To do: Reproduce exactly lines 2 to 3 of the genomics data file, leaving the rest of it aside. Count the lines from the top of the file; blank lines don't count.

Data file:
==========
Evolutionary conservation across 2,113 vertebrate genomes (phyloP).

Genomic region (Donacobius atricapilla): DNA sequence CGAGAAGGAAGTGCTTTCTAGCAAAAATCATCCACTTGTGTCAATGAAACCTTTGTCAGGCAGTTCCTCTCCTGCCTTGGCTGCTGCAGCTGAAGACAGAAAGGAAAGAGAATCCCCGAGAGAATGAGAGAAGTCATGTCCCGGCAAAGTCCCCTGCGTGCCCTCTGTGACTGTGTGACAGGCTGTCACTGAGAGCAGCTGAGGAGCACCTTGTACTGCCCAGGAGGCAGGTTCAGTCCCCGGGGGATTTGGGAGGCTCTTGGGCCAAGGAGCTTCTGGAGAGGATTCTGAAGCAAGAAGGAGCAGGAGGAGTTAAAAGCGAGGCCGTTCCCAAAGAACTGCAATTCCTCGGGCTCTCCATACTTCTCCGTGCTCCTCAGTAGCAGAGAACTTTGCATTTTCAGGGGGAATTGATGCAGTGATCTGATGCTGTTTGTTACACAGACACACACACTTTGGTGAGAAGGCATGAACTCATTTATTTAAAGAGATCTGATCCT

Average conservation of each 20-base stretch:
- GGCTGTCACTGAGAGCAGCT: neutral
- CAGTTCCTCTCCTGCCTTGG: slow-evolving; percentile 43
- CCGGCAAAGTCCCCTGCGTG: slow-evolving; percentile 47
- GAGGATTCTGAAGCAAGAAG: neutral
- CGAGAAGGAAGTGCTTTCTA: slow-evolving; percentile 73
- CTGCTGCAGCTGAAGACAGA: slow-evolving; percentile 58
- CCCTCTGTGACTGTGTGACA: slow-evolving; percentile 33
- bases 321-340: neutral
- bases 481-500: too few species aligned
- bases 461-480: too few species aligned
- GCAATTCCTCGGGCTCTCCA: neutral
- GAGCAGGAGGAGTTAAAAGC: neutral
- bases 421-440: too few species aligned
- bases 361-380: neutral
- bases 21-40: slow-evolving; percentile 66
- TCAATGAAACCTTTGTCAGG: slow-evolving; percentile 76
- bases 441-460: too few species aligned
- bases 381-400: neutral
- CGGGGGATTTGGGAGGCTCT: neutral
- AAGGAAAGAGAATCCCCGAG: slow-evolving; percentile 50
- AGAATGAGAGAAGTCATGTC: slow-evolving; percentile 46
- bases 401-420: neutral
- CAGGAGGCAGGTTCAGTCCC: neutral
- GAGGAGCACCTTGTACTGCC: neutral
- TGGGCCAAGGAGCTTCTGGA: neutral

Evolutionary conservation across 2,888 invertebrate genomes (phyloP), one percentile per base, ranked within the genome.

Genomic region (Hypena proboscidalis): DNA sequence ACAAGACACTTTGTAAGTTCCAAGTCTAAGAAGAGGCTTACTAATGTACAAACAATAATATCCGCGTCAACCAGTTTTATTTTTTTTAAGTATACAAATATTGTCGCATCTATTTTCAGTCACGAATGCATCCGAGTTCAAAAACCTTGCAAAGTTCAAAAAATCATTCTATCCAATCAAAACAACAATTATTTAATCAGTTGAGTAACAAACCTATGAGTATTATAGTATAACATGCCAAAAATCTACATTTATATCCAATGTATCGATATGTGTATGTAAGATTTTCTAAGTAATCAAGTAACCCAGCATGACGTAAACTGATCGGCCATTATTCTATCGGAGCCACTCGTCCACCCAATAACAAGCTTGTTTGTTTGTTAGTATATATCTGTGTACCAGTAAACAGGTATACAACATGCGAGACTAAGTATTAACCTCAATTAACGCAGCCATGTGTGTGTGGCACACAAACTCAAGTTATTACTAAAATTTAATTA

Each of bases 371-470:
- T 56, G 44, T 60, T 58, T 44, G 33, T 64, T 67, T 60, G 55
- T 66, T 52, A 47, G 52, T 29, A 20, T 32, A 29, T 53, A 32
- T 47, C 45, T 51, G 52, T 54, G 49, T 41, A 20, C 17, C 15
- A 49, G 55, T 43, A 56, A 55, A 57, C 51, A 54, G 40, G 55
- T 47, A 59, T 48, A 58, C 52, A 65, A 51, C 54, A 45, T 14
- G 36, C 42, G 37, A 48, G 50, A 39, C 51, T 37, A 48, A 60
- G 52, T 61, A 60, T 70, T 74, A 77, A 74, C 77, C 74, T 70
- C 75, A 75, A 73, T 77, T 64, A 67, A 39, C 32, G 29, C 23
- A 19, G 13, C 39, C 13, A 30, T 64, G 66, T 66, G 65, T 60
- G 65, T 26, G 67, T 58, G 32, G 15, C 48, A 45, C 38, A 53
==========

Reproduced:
Genomic region (Donacobius atricapilla): DNA sequence CGAGAAGGAAGTGCTTTCTAGCAAAAATCATCCACTTGTGTCAATGAAACCTTTGTCAGGCAGTTCCTCTCCTGCCTTGGCTGCTGCAGCTGAAGACAGAAAGGAAAGAGAATCCCCGAGAGAATGAGAGAAGTCATGTCCCGGCAAAGTCCCCTGCGTGCCCTCTGTGACTGTGTGACAGGCTGTCACTGAGAGCAGCTGAGGAGCACCTTGTACTGCCCAGGAGGCAGGTTCAGTCCCCGGGGGATTTGGGAGGCTCTTGGGCCAAGGAGCTTCTGGAGAGGATTCTGAAGCAAGAAGGAGCAGGAGGAGTTAAAAGCGAGGCCGTTCCCAAAGAACTGCAATTCCTCGGGCTCTCCATACTTCTCCGTGCTCCTCAGTAGCAGAGAACTTTGCATTTTCAGGGGGAATTGATGCAGTGATCTGATGCTGTTTGTTACACAGACACACACACTTTGGTGAGAAGGCATGAACTCATTTATTTAAAGAGATCTGATCCT

Average conservation of each 20-base stretch: